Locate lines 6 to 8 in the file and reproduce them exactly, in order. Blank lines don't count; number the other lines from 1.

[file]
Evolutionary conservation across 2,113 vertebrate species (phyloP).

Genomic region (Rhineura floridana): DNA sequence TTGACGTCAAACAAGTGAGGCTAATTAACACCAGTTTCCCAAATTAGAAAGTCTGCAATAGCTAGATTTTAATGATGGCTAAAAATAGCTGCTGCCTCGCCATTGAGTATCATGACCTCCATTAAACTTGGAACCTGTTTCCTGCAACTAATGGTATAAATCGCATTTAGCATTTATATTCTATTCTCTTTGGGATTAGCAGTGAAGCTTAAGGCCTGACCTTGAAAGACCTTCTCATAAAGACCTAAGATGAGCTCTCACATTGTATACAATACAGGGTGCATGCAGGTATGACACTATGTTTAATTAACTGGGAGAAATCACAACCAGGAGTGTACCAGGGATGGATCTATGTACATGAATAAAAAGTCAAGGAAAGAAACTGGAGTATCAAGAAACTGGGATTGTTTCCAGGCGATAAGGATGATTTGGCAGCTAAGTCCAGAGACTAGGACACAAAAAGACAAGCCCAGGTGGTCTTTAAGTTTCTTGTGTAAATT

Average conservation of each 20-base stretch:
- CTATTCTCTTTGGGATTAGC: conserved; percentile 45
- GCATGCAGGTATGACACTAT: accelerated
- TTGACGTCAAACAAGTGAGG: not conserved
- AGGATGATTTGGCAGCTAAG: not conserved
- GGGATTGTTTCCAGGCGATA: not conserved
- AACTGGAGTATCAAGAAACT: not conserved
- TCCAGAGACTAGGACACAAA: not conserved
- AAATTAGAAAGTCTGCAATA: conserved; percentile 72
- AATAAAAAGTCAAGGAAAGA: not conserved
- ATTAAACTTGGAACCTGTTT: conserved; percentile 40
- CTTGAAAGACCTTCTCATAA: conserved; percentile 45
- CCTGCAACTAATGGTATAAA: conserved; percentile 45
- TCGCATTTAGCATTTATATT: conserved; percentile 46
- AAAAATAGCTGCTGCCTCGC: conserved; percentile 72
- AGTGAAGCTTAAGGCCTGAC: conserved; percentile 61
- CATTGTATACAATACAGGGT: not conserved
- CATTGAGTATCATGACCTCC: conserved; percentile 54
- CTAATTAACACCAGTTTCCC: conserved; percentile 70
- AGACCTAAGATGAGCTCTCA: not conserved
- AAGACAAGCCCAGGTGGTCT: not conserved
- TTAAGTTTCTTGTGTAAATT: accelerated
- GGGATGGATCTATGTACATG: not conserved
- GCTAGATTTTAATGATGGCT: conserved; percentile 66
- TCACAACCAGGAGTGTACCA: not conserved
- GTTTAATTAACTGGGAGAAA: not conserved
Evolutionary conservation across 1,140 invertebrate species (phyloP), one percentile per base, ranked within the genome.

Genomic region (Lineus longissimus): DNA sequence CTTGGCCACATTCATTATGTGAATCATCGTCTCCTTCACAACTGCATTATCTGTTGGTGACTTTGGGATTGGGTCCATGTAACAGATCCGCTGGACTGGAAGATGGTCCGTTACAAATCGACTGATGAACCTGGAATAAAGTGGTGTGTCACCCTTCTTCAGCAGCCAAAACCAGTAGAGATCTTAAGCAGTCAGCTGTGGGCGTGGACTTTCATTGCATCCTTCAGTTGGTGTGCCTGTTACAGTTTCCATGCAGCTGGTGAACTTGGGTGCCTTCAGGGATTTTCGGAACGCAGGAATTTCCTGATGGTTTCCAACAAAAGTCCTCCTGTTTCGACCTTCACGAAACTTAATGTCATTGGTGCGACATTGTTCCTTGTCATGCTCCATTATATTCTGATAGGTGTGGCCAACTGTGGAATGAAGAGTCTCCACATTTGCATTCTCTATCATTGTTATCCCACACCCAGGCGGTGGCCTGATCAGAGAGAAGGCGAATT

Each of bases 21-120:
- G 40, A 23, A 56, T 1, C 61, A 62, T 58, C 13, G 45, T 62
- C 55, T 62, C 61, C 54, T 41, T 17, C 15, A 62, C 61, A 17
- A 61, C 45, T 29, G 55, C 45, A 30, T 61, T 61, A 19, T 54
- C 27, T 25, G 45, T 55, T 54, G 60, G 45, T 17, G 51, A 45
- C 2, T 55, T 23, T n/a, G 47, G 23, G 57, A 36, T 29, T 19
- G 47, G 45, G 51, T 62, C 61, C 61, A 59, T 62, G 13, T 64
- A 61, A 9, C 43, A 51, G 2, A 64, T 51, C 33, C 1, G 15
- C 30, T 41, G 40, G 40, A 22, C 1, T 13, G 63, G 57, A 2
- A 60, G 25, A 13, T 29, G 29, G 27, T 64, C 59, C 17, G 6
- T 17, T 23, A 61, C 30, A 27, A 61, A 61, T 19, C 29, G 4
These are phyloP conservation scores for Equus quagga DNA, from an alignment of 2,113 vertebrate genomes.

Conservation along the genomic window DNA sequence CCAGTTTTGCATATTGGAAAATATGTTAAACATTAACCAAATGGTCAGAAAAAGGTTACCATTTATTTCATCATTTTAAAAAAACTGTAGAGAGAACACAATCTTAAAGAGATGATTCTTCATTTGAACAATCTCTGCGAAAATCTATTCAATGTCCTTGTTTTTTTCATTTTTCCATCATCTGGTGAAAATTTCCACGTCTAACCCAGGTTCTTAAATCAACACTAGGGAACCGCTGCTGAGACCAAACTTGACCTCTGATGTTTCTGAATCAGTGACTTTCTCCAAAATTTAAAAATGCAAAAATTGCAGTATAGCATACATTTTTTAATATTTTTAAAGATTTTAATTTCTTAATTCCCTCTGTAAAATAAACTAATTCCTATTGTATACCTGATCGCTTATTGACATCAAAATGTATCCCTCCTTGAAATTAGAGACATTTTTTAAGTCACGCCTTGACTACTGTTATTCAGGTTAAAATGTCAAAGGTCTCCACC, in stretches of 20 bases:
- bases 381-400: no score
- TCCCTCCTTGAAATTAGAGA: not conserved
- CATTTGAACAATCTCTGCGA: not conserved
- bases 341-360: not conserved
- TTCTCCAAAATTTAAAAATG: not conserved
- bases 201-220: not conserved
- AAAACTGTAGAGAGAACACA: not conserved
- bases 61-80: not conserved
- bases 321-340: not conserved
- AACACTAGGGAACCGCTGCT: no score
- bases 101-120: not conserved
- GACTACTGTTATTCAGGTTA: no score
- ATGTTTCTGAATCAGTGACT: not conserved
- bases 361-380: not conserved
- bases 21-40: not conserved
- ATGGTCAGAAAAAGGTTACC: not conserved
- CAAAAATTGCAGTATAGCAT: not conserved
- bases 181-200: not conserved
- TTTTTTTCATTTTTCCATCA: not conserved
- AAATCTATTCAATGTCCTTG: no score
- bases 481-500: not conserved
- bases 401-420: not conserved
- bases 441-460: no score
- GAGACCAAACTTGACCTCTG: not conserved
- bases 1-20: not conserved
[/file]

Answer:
- TTGACGTCAAACAAGTGAGG: not conserved
- AGGATGATTTGGCAGCTAAG: not conserved
- GGGATTGTTTCCAGGCGATA: not conserved